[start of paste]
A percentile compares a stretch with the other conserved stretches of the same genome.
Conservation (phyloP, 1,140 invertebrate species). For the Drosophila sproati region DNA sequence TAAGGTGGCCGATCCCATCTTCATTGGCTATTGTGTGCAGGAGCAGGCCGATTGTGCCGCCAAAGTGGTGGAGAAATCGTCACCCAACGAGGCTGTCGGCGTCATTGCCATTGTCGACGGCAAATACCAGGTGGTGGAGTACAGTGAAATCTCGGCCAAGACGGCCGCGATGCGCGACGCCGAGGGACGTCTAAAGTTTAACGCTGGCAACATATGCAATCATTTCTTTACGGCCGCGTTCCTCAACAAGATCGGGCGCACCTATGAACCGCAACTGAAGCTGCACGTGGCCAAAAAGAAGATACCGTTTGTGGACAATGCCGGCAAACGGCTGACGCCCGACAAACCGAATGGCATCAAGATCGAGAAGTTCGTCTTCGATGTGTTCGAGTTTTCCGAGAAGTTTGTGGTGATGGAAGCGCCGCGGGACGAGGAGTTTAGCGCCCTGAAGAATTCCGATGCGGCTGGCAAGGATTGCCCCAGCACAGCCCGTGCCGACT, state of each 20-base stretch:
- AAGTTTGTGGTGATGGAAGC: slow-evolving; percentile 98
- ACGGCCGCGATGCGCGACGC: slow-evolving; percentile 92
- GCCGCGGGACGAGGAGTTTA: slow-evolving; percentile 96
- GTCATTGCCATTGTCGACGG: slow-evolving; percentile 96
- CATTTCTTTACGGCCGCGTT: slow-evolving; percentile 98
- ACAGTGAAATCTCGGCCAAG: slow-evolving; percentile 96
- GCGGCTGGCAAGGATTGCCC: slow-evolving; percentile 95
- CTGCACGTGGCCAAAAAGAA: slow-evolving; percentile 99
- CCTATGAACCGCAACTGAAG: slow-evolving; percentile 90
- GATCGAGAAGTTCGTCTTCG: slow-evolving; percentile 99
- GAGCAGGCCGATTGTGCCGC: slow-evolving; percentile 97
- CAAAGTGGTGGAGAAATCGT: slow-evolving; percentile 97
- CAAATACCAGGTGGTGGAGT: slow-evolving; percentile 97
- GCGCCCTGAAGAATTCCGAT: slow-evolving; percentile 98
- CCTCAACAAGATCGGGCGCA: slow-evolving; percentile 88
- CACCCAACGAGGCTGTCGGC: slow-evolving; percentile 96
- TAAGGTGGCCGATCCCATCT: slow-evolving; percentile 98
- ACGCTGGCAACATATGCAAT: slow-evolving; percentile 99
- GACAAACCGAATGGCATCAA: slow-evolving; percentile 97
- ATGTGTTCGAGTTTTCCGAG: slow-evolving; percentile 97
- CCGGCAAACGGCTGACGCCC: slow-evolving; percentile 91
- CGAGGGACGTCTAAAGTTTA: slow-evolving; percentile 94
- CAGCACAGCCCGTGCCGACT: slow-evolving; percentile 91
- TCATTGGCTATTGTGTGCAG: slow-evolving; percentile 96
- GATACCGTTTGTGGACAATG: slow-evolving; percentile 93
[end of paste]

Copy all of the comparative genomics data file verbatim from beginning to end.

A percentile compares a stretch with the other conserved stretches of the same genome.
Conservation (phyloP, 1,140 invertebrate species). For the Drosophila sproati region DNA sequence TAAGGTGGCCGATCCCATCTTCATTGGCTATTGTGTGCAGGAGCAGGCCGATTGTGCCGCCAAAGTGGTGGAGAAATCGTCACCCAACGAGGCTGTCGGCGTCATTGCCATTGTCGACGGCAAATACCAGGTGGTGGAGTACAGTGAAATCTCGGCCAAGACGGCCGCGATGCGCGACGCCGAGGGACGTCTAAAGTTTAACGCTGGCAACATATGCAATCATTTCTTTACGGCCGCGTTCCTCAACAAGATCGGGCGCACCTATGAACCGCAACTGAAGCTGCACGTGGCCAAAAAGAAGATACCGTTTGTGGACAATGCCGGCAAACGGCTGACGCCCGACAAACCGAATGGCATCAAGATCGAGAAGTTCGTCTTCGATGTGTTCGAGTTTTCCGAGAAGTTTGTGGTGATGGAAGCGCCGCGGGACGAGGAGTTTAGCGCCCTGAAGAATTCCGATGCGGCTGGCAAGGATTGCCCCAGCACAGCCCGTGCCGACT, state of each 20-base stretch:
- AAGTTTGTGGTGATGGAAGC: slow-evolving; percentile 98
- ACGGCCGCGATGCGCGACGC: slow-evolving; percentile 92
- GCCGCGGGACGAGGAGTTTA: slow-evolving; percentile 96
- GTCATTGCCATTGTCGACGG: slow-evolving; percentile 96
- CATTTCTTTACGGCCGCGTT: slow-evolving; percentile 98
- ACAGTGAAATCTCGGCCAAG: slow-evolving; percentile 96
- GCGGCTGGCAAGGATTGCCC: slow-evolving; percentile 95
- CTGCACGTGGCCAAAAAGAA: slow-evolving; percentile 99
- CCTATGAACCGCAACTGAAG: slow-evolving; percentile 90
- GATCGAGAAGTTCGTCTTCG: slow-evolving; percentile 99
- GAGCAGGCCGATTGTGCCGC: slow-evolving; percentile 97
- CAAAGTGGTGGAGAAATCGT: slow-evolving; percentile 97
- CAAATACCAGGTGGTGGAGT: slow-evolving; percentile 97
- GCGCCCTGAAGAATTCCGAT: slow-evolving; percentile 98
- CCTCAACAAGATCGGGCGCA: slow-evolving; percentile 88
- CACCCAACGAGGCTGTCGGC: slow-evolving; percentile 96
- TAAGGTGGCCGATCCCATCT: slow-evolving; percentile 98
- ACGCTGGCAACATATGCAAT: slow-evolving; percentile 99
- GACAAACCGAATGGCATCAA: slow-evolving; percentile 97
- ATGTGTTCGAGTTTTCCGAG: slow-evolving; percentile 97
- CCGGCAAACGGCTGACGCCC: slow-evolving; percentile 91
- CGAGGGACGTCTAAAGTTTA: slow-evolving; percentile 94
- CAGCACAGCCCGTGCCGACT: slow-evolving; percentile 91
- TCATTGGCTATTGTGTGCAG: slow-evolving; percentile 96
- GATACCGTTTGTGGACAATG: slow-evolving; percentile 93